“We walk by faith, not by sight.” 2 Corinthians 5:7
Faith. It’s a mysterious, wonderful, puzzling word. A stumbling block for some, a laughingstock for others, a lifeline for many. What is faith?
Let’s start with an analogy. We have five senses, or faculties. You’re using the sense of sight right now to read this, as I am to type it. My air conditioner is running, and I hear the blower. That is the sense of hearing. I can’t smell anything in particular right now, but a few minutes ago my Schnauzer came in to see me and her breath smelled like dead fish. The sense smell, unfortunately. I’m using the sense of touch to feel the keyboard beneath my fingertips and the cool air of the fan on my bare arms. I’m sipping a Diet Mt. Dew as I tap out this GraceWaves because it appeals to my sense of taste. Five senses. I use them to gather information about the physical world around me.
Very simply, faith is the sense I use to gather information about the spiritual world that surrounds and weaves its way through me.
Here, we are at the very heart of the belief vs. unbelief challenge. We are born into a physical world that is very obvious, can be both very comforting and very harmful. We are accustomed to using our physical senses from our first moments of consciousness to survive and to learn. Not surprisingly, the physical senses come very naturally to us.
By contrast the spiritual world is whispery and subtle. It’s no less real. In fact, it is the ultimate and final reality. Everything we know about the physical world tells us that entropy wins eventually in one form or another and all comes to nothing. The spiritual world we “sense” through faith is the real reality. This is Plato’s point when he taught that the physical world is a temporary and flawed reflection, or shadow, of the true spiritual reality.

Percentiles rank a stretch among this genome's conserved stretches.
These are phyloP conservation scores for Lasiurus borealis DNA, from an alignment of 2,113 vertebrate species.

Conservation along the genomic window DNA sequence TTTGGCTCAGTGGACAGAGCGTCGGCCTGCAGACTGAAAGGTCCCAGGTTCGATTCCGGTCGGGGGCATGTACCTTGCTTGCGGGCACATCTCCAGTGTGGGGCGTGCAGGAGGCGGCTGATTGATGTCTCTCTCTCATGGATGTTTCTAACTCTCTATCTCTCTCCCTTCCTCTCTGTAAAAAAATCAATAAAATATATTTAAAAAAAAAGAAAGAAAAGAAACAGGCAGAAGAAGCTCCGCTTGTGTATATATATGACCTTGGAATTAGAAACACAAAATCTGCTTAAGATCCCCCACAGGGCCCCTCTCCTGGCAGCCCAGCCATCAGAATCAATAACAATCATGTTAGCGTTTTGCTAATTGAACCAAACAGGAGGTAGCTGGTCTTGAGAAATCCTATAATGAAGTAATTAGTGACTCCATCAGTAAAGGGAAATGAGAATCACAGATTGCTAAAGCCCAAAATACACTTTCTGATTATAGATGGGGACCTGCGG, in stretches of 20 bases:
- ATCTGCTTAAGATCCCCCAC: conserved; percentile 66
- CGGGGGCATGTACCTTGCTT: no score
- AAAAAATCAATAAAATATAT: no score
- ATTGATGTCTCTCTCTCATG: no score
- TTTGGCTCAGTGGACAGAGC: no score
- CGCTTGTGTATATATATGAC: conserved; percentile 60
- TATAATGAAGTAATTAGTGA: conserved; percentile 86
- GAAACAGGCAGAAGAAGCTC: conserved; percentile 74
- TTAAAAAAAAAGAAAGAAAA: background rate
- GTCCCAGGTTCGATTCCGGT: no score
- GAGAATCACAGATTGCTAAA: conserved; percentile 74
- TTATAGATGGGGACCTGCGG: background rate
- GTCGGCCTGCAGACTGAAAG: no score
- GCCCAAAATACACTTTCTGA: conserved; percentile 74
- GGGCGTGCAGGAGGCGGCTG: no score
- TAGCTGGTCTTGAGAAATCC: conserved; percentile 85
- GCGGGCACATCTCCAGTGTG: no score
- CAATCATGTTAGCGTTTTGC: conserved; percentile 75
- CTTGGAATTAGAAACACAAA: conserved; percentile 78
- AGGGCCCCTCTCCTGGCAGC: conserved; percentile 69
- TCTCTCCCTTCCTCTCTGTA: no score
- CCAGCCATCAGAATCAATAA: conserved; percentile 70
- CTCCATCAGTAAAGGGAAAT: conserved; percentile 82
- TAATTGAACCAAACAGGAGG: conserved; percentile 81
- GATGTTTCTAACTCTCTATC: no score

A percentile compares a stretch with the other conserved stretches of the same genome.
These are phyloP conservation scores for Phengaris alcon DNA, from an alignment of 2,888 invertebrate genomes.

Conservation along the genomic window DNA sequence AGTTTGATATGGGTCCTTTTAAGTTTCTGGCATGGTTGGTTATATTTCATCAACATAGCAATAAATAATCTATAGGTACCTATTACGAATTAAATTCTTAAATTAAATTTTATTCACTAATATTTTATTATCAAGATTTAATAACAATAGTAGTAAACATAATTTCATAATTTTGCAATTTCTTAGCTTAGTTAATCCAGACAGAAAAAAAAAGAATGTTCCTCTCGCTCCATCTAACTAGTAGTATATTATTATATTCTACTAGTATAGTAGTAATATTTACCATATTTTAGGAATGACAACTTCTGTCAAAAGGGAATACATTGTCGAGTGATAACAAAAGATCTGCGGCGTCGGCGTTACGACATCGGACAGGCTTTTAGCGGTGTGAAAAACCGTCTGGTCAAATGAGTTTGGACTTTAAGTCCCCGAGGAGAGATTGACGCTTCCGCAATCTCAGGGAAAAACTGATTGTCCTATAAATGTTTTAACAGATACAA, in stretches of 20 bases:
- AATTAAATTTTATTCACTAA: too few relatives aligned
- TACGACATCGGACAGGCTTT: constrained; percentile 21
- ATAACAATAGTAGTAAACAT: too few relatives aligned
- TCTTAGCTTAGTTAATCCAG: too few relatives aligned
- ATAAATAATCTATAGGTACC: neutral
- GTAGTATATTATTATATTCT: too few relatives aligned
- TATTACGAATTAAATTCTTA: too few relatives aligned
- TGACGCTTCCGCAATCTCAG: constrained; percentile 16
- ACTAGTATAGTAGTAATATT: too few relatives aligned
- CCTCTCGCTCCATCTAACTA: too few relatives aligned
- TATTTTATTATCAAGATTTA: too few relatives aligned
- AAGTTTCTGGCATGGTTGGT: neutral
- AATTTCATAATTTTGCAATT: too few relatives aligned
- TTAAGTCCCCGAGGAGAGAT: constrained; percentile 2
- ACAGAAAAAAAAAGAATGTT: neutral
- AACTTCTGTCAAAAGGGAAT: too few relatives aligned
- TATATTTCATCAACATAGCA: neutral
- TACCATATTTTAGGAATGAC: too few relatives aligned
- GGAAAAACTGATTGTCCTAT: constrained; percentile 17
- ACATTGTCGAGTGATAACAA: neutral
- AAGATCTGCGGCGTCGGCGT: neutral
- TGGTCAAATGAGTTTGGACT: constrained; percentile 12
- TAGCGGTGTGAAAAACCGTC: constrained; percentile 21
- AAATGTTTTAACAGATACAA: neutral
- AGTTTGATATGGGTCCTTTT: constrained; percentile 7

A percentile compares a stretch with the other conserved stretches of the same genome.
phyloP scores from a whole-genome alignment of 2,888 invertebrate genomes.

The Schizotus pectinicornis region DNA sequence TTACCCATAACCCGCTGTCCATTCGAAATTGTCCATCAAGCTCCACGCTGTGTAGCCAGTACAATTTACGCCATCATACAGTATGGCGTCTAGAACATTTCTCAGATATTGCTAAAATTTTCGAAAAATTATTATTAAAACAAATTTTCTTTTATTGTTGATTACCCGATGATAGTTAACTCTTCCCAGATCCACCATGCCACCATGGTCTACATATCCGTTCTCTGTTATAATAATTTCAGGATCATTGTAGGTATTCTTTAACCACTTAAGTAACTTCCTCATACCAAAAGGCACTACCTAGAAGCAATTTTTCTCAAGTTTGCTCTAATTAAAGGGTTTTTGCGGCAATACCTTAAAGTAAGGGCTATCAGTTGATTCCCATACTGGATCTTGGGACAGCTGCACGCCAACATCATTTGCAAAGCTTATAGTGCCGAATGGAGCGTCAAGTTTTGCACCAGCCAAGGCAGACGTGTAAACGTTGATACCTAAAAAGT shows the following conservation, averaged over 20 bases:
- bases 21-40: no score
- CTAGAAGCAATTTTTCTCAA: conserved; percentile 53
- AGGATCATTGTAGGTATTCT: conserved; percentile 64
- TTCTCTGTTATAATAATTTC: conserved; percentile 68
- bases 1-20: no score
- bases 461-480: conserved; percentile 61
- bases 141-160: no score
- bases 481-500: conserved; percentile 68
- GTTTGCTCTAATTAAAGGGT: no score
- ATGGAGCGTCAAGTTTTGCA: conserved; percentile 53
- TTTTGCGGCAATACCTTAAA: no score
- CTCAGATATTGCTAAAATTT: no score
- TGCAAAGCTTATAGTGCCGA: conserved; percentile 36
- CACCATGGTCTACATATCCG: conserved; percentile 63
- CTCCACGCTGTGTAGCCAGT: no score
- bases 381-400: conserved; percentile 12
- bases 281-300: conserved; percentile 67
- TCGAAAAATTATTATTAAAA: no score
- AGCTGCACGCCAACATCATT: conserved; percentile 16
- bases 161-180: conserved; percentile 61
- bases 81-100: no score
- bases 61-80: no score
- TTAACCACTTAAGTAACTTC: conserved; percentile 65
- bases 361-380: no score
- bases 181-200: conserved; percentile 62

The point is we can be lulled into a habit of being dependent wholly on the physical senses and become convinced that the physical world is all there is. This is why a spiritual experience is so often referred to in terms of awakening, seeing, or becoming aware. It’s religion’s version of The Matrix. Just take the red pill, and you see real things you might have sensed were true. That’s faith.
Like the physical senses, the sense of faith can atrophy from lack of use. That’s why for a deeply convinced atheist, the notion of faith seems incomprehensible and incompatible with intellect. I say this without superiority or condescension, but they do not have faith because they have not used it. They have chosen to rely exclusively on information they gather from the five physical senses. So really they start with a very closed presupposition that they won’t believe in spiritual matters until the empirical evidence is clear to them.
The Bible tells us that faith is a gift from God, and that He has put within all of us the sense of eternity. When we use faith we awaken and become aware. That is why to a person of faith the idea of living by the physical senses alone is incomprehensible and incompatible with intellect.